Increase intervals between gas-turbine fuel-valve overhauls with water cooling

Reliable operation of dual-fuel gas turbines on oil demands that owner/operators protect against coking of distillate in fuel-system components. Active cooling is one solution available to users for assuring both reliable starts on liquid fuel and reliable fuel transfers from gas to oil.

Recall that stagnant fuel in supply lines not protected against heat radiated from the gas-turbine casing transitions to solid coke over time. In earlier stages of the coking process a tar-like substance is created that fouls check valves, coats fuel-nozzle passages, and builds up on the inside surface of oil piping. Case in point: Key components of liquid-fuel systems on many dual-fuel 7FA gas turbines are located in a 500F environment, double the nominal 250F temperature at which coking of distillate begins.

JASC, Tempe, Ariz, has been at the forefront of industry efforts to improve the reliability of liquid fuel systems for well over a decade. The company’s subject-matter expert, Schuyler McElrath, told the editors, “Active cooling of the fuel supply system has been a fundamental component of our technology and has demonstrated the ability to improve reliability.”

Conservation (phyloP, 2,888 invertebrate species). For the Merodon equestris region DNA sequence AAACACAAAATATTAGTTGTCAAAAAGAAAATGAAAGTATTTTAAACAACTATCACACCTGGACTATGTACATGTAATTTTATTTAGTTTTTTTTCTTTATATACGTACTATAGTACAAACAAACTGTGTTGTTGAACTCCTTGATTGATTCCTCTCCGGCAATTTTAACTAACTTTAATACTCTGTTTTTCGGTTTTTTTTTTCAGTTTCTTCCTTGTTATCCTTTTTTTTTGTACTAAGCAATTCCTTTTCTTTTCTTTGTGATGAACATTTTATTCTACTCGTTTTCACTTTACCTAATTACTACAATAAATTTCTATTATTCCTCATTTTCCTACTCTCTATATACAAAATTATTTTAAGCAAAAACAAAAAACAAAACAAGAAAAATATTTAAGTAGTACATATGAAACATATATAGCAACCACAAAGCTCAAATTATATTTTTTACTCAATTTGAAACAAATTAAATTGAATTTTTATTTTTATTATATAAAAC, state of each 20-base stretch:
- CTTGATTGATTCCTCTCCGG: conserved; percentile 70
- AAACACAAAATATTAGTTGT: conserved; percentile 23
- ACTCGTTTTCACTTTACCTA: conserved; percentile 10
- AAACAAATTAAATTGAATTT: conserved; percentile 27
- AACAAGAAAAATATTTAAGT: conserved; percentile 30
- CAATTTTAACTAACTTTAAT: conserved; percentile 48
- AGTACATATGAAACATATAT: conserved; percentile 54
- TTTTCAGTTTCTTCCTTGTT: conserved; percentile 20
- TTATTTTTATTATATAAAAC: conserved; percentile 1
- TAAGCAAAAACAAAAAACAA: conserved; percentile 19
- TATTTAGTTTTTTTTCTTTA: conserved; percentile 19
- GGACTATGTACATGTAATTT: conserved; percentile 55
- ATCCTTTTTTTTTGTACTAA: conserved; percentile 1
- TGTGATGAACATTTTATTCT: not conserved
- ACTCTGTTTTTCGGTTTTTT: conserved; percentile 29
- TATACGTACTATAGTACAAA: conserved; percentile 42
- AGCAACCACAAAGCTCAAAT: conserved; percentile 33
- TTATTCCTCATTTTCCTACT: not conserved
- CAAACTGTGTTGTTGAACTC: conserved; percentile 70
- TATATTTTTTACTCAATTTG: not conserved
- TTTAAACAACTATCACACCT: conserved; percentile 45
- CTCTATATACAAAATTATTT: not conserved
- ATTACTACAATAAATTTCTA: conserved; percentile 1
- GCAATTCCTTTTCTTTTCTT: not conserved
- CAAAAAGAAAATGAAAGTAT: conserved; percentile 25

Until recently, owner/operators upgrading to active cooling were required to run on liquid fuel at least once a month to maintain system reliability. But the integration of JASC’s heat-sink clamp into the fuel-supply system eliminates the need for monthly test runs at considerable saving in operating expenses. The drawing in Fig 1 illustrates where the water-cooled heat-sink clamp is installed and the photo shows how it supports fuel piping off the hot casing.

Note that the three-way purge valve in Fig 1 is water-cooled, which is critical for preventing coke formation. This is important for achieving valve refurbishment intervals of 24,000 to 32,000 hours consistent with industry norms for hot-gas-path inspections.

The current maintenance interval for uncooled or fuel-cooled three-way purge valves is annual and not related to operating hours. Water cooling can be added during refurbishment of uncooled valves with bolt-on hardware. Existing turbine purge air, liquid fuel, instrument-air piping, and valve flange connections remain the same, making the conversion economical for the benefits gained.

Fig 2 shows the coke buildup you can expect in the fuel inlet of an uncooled valve after several months of gas operation versus the “like-new” condition of a water-cooled valve recently overhauled. The latter illustrates the effectiveness of water cooling on the first 7FA equipped with both the three-way purge valve shown in Fig 2 and heat-sink clamps.

The unit operated on liquid fuel after every 25 runs on natural gas during the 2017 summer season and exclusively on liquid fuel during the winter. Based on the coke-free condition of the valves inspected, JASC has advised the turbine owner to operate on liquid fuel after every 50 runs on natural gas during the 2018 summer season.

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